Leave your pulpit, start a podcast

A plea for church movements instead of church heroes.

Today I sat and listened to a fantastic sermon on 2 Timothy at a church of about 500 or so in a city where I will be visiting for the next two months and thought to myself, "This is a waste of my time."

Because the truth is I can stay at home and listen to a podcast that will have just as great of teaching (although it was a fantastic sermon) and have about the same amount of people interaction as I got from going to this church.

Then the service was over and on the way out I was able to talk with one man for five minutes. It was a great conversation but I was easily as encouraged by my talk with him as I was with the whole hour and half stiff-formal-service.

Why have we taken church - a gathering of believers for fellowship and sharing - and turned it into a place for intense Christian education and awkward liturgy? We can't raise up people who feel equipped to lead a church because they cannot reproduce something that has taken an entire team of people to do. If our churches were lunch meetings, or even brunch meetings where we shared wine, food, and dessert slowly over the course of a few hours while people shared, sang, and prayed it would be reproducible. In fact it would be so reproducible people would be excited about doing it themselves.

I'm not saying we should form our concept of church around what is easily copied. But I am saying a church was supposed to be something that WAS easily copied.

Your church service looks like this:

10:00 AM start
From the pulpit:

Opening 2 worship songs (10 minutes)
Announcements / Welcoming new people (5-10 minutes)
3-4 more worship songs (15 minutes)
Prayer (5 minutes)
Teaching (30-40 Minutes)
Benediction/Wrap up (5 minutes)

But what if your church service looked like this:

10:30 AM start
Around the table:

Catch up and eat snacks (20 minutes)
Eat and that week's appointed person share on what they've been learning or whatever verse has been assigned (15 minutes)
Discussion (15-20 minutes)
Wine and singing/prayer worship (15 minutes)
Desert, hang out, individual prayer time for those who need it (until people leave)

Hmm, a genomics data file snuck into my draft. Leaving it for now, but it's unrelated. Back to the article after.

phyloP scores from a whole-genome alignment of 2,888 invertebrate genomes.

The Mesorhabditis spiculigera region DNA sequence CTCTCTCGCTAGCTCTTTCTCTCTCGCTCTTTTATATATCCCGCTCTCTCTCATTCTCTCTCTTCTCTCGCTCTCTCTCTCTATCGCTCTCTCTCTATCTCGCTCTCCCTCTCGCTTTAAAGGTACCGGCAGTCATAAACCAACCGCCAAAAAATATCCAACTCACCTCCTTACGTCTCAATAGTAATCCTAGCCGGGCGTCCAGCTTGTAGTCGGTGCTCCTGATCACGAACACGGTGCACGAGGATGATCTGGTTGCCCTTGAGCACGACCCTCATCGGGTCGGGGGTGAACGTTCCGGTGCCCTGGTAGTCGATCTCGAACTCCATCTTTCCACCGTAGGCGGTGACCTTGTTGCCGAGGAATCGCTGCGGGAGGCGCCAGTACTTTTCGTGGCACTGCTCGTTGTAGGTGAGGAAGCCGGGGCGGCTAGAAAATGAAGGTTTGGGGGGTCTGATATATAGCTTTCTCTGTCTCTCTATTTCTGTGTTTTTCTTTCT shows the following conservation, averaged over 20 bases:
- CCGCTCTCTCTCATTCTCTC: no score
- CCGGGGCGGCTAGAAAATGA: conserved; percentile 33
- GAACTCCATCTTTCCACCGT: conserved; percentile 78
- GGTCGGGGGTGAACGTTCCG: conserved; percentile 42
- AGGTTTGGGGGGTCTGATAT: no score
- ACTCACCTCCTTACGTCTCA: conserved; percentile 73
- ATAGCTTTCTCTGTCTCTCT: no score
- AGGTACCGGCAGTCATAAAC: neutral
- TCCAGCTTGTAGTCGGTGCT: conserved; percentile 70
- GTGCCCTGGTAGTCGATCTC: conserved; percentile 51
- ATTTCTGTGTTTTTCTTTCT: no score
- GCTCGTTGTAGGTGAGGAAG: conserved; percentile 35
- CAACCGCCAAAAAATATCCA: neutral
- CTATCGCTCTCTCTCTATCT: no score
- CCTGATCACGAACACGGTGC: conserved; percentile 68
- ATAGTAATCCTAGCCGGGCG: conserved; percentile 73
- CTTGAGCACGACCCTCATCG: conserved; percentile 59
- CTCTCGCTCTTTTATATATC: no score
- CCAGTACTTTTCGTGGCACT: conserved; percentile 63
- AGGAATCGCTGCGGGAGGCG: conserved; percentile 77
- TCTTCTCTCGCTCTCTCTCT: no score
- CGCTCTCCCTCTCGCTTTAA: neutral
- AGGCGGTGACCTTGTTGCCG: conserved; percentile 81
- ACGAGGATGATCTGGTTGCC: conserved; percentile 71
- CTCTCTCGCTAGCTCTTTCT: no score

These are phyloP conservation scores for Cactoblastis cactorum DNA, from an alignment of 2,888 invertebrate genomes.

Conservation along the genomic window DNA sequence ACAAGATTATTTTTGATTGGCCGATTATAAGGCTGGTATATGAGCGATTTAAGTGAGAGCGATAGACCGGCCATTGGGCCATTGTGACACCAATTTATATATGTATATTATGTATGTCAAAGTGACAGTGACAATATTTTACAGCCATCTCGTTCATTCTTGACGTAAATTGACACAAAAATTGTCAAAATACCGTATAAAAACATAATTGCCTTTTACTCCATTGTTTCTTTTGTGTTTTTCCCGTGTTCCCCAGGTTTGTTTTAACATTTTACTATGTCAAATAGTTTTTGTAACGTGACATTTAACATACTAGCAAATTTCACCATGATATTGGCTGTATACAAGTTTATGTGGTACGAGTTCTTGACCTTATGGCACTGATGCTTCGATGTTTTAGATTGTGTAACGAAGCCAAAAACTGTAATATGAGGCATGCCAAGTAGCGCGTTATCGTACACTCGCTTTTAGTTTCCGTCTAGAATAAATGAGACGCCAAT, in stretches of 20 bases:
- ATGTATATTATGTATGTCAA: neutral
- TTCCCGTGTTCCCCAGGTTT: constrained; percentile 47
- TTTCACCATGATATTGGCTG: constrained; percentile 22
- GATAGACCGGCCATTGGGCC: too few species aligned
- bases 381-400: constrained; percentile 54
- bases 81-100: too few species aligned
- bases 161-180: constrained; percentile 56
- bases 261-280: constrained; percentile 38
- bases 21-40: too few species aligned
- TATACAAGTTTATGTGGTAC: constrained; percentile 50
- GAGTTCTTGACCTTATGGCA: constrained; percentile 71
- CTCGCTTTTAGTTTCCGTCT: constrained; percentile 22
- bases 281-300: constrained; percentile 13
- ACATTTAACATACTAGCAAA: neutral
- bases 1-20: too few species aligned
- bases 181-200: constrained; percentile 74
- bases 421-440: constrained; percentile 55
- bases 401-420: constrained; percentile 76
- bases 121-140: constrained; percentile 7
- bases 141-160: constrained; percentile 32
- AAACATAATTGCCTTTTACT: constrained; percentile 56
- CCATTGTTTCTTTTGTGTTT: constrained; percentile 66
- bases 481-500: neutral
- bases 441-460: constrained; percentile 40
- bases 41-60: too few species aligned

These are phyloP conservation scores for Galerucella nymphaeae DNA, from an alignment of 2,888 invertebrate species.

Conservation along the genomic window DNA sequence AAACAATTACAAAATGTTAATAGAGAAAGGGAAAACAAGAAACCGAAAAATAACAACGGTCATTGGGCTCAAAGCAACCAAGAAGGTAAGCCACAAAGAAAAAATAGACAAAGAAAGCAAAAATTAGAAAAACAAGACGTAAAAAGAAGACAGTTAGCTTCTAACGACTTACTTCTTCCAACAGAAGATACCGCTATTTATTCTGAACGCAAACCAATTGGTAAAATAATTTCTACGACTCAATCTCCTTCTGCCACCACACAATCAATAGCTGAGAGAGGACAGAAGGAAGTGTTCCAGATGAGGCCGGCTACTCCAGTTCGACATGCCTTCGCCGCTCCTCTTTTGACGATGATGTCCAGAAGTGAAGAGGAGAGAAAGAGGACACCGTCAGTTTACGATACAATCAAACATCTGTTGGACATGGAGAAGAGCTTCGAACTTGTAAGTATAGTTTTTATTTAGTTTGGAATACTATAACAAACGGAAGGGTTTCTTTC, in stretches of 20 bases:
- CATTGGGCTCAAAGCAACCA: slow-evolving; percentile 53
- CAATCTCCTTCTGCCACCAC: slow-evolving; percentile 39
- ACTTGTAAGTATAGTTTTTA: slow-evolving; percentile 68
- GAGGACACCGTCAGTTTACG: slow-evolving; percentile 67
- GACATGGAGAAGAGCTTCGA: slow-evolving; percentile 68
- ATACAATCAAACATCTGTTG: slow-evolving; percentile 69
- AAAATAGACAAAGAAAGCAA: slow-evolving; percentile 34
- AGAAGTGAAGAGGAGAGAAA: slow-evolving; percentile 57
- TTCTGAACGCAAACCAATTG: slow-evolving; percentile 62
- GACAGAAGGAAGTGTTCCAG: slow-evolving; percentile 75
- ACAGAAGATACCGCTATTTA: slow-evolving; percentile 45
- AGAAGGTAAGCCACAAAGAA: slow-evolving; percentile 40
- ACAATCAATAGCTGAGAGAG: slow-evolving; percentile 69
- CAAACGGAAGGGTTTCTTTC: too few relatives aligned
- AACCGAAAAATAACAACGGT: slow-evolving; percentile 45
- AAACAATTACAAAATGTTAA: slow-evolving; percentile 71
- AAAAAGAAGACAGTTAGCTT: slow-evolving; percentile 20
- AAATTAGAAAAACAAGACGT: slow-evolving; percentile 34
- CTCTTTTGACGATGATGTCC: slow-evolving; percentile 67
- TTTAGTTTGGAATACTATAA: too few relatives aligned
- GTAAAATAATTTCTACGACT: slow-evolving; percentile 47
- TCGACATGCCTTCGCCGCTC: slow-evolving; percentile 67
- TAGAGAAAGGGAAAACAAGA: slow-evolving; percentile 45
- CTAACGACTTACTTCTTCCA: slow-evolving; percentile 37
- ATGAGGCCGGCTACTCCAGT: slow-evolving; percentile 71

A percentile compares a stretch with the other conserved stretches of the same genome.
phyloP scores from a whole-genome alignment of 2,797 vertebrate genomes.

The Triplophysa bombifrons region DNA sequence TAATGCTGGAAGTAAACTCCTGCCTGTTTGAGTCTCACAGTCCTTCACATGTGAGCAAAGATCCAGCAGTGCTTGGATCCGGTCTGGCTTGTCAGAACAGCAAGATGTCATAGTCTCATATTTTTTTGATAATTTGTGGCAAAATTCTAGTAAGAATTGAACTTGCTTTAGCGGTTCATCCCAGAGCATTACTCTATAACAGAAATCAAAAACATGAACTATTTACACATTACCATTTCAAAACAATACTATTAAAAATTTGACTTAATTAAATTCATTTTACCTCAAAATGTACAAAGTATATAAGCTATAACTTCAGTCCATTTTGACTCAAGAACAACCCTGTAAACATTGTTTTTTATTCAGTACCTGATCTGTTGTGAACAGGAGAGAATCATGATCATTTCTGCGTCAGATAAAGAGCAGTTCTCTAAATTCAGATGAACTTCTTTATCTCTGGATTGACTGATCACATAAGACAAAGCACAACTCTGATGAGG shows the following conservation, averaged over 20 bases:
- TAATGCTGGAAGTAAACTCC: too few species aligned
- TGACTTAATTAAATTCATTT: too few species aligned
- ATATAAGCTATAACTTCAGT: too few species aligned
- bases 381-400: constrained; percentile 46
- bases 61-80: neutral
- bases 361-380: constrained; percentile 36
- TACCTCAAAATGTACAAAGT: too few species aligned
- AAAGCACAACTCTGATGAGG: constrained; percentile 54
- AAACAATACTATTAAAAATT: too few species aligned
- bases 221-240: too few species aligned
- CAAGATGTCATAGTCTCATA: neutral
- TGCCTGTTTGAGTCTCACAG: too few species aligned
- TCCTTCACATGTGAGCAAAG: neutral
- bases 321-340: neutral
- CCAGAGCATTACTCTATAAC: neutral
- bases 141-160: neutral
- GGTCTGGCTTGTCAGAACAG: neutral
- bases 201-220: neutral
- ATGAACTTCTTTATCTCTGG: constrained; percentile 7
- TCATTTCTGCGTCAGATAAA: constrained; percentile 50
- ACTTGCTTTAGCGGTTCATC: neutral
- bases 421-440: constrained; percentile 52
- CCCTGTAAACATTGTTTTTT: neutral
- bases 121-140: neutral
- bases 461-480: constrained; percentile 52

This sort of meeting would be manageable for just about any believer. Of course you would still want a leader whom you could trust to keep the discussion from veering into heresy. And you would encourage people to be learning outside of church and sharing what they're learning. Church would become a place for fellowship and growth rather than a one hour school lesson. It would be a place where friends gather rather than hundreds of strangers. And where you can find community when you need it, prayer when you're hurting, and it could be something you enjoy because you're encouraged by the body of Christ. And hey, on the drive home you could listen to the theologically/seminary trained guy's podcast.

I grow most when I see and share in the lives of other believers. I don't know the life of my pastor. I don't grow because of the relationships I have at church, they're for the most part shallow. I grow because of the relationships I have outside of church and the ability I have on days other than Sunday to go deep in those in relationships and talk about what God is doing in such people's lives. A great teaching on 2 Timothy is great for about two hours until I forget it. No matter how great of a sermon it was, it would be much better if I had a personal relationship with the speaker, and understood why these things were important to him, so I could understand why they should matter to me.

If you're doing this sort of church soon you could raise up a leader within your group who was capable of doing the same thing at his house. He would invite a few friends and you would give him some of your people to help start it. You could invite new friends and begin thinking again about who to raise up to split.

This would lead to movements rather than hero speakers who mass more and more people around them to hear a "perfectly formed 3 point sermon" or "Bible teaching that's not boring." I think our churches would look more like the early church (which isn't necessarily THE reason to do it, but I think they had some things right) and bringing a non-believer would be like inviting someone to a friend's house for lunch rather than an uncomfortable 1.5 hours of liturgy.

The hard thing about this is that most pastors are longing to be the best speaker they can be and have the best and biggest church around. No longer would this be the case. Soon you would be seeking to lead the pastors and then help them to lead the other pastors and you would have movements on your hands rather than one big church you could control. It is my opinion that this is the model we should be seeking.

If you are a gifted speaker, please by all means continue to try to reach a large audience, start a podcast. We need all the great teaching we can get so that we can share at church about what we've been hearing in your great podcast.